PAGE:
An official at the American Civil Liberties Union (ACLU) recently called for a book about transgenderism to be pulled from circulation for proliferating dangerous ideas in apparently since-deleted tweets.
Abigal Shrier, the author of the book “Irreversible Damage: The Transgender Craze Seducing Our Daughters,” asked in a Wall Street Journal op-ed published Sunday if the organization was trying to help ban her book.
“Abigail Shrier’s book is a dangerous polemic with a goal of making people not trans,” Strangio tweeted Friday, according to Shrier and others who took screenshots of the social media post. “I think of all the times & ways I was told my transness wasn’t real & the daily toll it takes. We have to fight these ideas which are leading to the criminalization of trans life again.”
Chase Strangio, deputy director for transgender justice at the ACLU, reportedly called Abigail Shrier’s book a “dangerous polemic.” The alleged comments follow Target’s decision to remove the book from its website with some critics arguing that it was “transphobic.” Target reversed its decision to remove the book. (RELATED: Target Reverses Decision To Remove Book Critical Of Transgenderism After Receiving Complaint That It’s ‘Transphobic’)
Here is an ACLU lawyer saying their goal is to stop the circulation of books and ideas…
In case you were wondering how free speech is doing. pic.twitter.com/jIGhCSEAbZ
— Wokal DistΔnce (@wokal_distance) November 13, 2020
You know, I can’t put my finger on it but in certain ways I feel as though the American Civil Liberties Union may have changed. Maybe some subtle differences in worldview? pic.twitter.com/TaFwVXZrPL
— Jesse Singal (@jessesingal) November 14, 2020
“Stopping the circulation of this book and these ideas is 100% a hill I will die on,” Strangio writes in another tweet.
Strangio later told journalist Glenn Greenwald that the tweets were deleted and that they were taken out of context.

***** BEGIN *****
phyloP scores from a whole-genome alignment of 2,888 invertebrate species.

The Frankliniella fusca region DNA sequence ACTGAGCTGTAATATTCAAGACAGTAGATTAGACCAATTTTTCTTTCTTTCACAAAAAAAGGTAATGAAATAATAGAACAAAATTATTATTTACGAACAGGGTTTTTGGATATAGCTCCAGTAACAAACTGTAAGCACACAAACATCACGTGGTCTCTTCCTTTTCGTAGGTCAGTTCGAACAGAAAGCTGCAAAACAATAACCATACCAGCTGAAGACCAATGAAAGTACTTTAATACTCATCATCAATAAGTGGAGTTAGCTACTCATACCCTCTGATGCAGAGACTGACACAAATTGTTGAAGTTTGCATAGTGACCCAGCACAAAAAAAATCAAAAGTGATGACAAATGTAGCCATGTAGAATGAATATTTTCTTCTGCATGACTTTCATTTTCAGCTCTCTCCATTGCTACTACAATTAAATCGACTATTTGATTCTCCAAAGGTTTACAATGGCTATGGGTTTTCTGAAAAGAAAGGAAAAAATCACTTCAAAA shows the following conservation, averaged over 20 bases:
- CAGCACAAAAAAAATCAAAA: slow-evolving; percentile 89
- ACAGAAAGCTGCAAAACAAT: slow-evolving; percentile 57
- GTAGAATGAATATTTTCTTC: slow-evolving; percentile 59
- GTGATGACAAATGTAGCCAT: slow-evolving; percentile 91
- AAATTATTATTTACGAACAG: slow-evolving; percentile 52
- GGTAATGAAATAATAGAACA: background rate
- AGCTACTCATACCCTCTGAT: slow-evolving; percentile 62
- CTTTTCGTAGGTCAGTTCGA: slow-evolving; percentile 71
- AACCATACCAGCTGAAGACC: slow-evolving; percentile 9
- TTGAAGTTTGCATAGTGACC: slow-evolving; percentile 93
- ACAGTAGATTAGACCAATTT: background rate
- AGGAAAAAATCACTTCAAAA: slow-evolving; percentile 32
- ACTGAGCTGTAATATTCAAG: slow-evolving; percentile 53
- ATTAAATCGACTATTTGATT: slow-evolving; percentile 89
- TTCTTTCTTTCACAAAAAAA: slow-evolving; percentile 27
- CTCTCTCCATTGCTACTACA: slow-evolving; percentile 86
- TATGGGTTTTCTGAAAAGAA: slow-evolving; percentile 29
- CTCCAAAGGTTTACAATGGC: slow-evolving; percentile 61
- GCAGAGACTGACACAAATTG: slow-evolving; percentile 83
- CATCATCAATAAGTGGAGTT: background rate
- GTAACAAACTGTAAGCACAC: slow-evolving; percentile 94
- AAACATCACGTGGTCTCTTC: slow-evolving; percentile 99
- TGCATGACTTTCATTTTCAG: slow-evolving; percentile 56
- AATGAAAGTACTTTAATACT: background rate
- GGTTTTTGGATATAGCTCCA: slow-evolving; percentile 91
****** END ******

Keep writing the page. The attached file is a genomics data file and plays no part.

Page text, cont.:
Here’s my exchange with @chasestrangio about his now-deleted tweet which appeared to cheer corporate censorship of a new book. I believe his insistence that he didn’t mean that but, as I write, that this is the instinct of even a top ACLU lawyer shows how imperiled this value is: pic.twitter.com/YVhpIFQG9o
— Glenn Greenwald (@ggreenwald) November 15, 2020
“A generation of girls is at risk,” the Amazon description of Shrier’s book says. “Abigail Shrier’s essential book will help you understand what the trans craze is and how you can inoculate your child against it — or how to retrieve her from this dangerous path.”
Target had initially removed the book in response to a tweet that was limited to view Friday, but was available Monday. The tweet from Nov. 11 said. “I think the trans community deserves a response from @AskTarget@Target as to why they are selling this book about the ‘transgender epidemic sweeping the country’ Trigger Warning: Transphobia.”
The Target customer service account responded by thanking the Twitter user for bringing the book to their attention and said the company removed the book from their “assortment.”
I think the trans community deserves a response from @AskTarget @Target as to why they are selling this book about the “transgender epidemic sweeping the country”
Trigger Warning : Transphobia https://t.co/N1MvMKpqfp pic.twitter.com/68H1xLnjDH
— Ten ???? ACAB (@BlueIris04) November 11, 2020
Thank you so much for bringing this to our attention. We have removed this book from our assortment.
— AskTarget (@AskTarget) November 12, 2020
Target later said it reversed its decision in a statement to the Daily Caller.
“Yesterday, we removed a book from Target.com based on feedback we received. We want to offer a broad assortment for our guests and are adding this book back to Target.com. We apologize for any confusion,” the statement said.
Shrier’s book also provoked the condemnation of a transgender professor at the University of California at Berkeley, who urged followers Saturday to steal and burn the book, likening the action to destroying “contaminated crop.” The professor, Grace Lavery, later tweeted that the comments would have not provoked outcry if more people were “more comfortable reading irony.
So first, *please* everyone take English and humanities classes at college. This whole embarrassing mess could have been avoided if people were a little more comfortable reading irony. Twitter over-rewards literalism and punishes ambiguity—but we can overcome that with education.
— Grace Lavery ???? (@graceelavery) November 15, 2020
“Since some ppl have misunderstood my tone, and censorship is an important matter and as a public educator I have a duty to be precise, let me clarify,” Lavery tweeted Saturday. “I do NOT advocate defacing library books. I DO encourage followers to steal Abigail Shrier’s book and burn it on a pyre.”